Calling all Red Sox fans, you can now work in the Green Monster

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Boston Red Sox fans now have the opportunity to apply to become a scoreboard operator within the famous Fenway Park wall, the Green Monster. 

The dream for any baseball fan is to become a part of the game, whether it’s making the Jumbotron screen or catching a fly ball in the stands.

Now, Red Sox fans have the opportunity to sit within the Green Monster rather than staring at it as a Scoreboard Operator — at least, one lucky fan will be landing the job.

When Axois reporter Dan Primack first shared the job posting late Wednesday morning, it was closed to new applicants within a matter of hours.

While it seems many who saw the posting on Twitter quickly applied, others joked about making sudden career changes, including Boston’s WBZ meteorologist Eric Fisher.

One lucky Red Sox fan will be the Green Monster’s new scoreboard operator

Although the job posting on the Red Sox website is currently closed to new applicants, a link on Sport Management Hub shares the qualifications to mark the score at Fenway’s famous landmark.

The fortunate scoreboard operator is expected to “work inside Fenway Park’s famed left field manual scoreboard” as they “keep fans informed of the current Red Sox game and out of town contests using a method that dates back decades at the historical ballpark.”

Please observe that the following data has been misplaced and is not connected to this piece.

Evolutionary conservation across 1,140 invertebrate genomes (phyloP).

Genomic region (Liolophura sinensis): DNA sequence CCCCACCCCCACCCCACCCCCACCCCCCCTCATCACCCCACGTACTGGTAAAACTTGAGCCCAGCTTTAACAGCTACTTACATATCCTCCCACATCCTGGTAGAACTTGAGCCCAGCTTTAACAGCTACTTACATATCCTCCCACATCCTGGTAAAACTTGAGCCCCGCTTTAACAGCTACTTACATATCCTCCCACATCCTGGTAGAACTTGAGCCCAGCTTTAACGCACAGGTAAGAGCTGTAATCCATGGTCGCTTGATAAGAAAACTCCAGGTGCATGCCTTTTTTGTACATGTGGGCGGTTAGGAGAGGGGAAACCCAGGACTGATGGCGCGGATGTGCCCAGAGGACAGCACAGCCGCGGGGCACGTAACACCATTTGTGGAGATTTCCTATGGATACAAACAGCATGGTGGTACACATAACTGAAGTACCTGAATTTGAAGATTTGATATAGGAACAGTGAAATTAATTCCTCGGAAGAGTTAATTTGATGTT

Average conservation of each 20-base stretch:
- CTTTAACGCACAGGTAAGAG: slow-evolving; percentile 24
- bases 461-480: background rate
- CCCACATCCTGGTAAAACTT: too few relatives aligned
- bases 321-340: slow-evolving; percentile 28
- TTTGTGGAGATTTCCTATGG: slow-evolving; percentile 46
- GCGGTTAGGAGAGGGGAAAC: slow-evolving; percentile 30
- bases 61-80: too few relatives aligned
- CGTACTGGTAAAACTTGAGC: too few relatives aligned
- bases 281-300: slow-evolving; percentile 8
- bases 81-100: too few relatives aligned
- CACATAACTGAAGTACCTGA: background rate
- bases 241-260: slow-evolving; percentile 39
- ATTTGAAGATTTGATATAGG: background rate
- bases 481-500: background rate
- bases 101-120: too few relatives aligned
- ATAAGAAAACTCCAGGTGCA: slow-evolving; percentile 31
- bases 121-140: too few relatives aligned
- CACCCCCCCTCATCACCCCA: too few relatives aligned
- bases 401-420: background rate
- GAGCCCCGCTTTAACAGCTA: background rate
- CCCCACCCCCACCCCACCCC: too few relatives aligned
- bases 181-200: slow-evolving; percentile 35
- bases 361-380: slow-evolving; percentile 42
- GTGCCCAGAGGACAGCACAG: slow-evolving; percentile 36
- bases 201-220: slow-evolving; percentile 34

While interested applicants need a “passion and knowledge of baseball”, they also need to be able to work in a “fast-faced environment with a high attention to detail” in “close quarters.” Essentially, scoreboard operators need to be at full attention for the entirety of Red Sox games, which as Boston fans know, often stretch into October. However, the applicant only needs to commit to at least half of all Red Sox games.

Back in 2016, longtime scoreboard operator Christian Elias spoke with Newscenter 5 about his experience working in the Green Monster. “Because the wall is so close at Fenway, the perspective is incredible. We can hear the outfielders communicating with the other outfielders, with us,” Elias said.

Elias held his coveted job for 25 years — and now, it seems it’s someone else’s turn to take over the scoreboard — or at least offer a bit of assistance to Elias.

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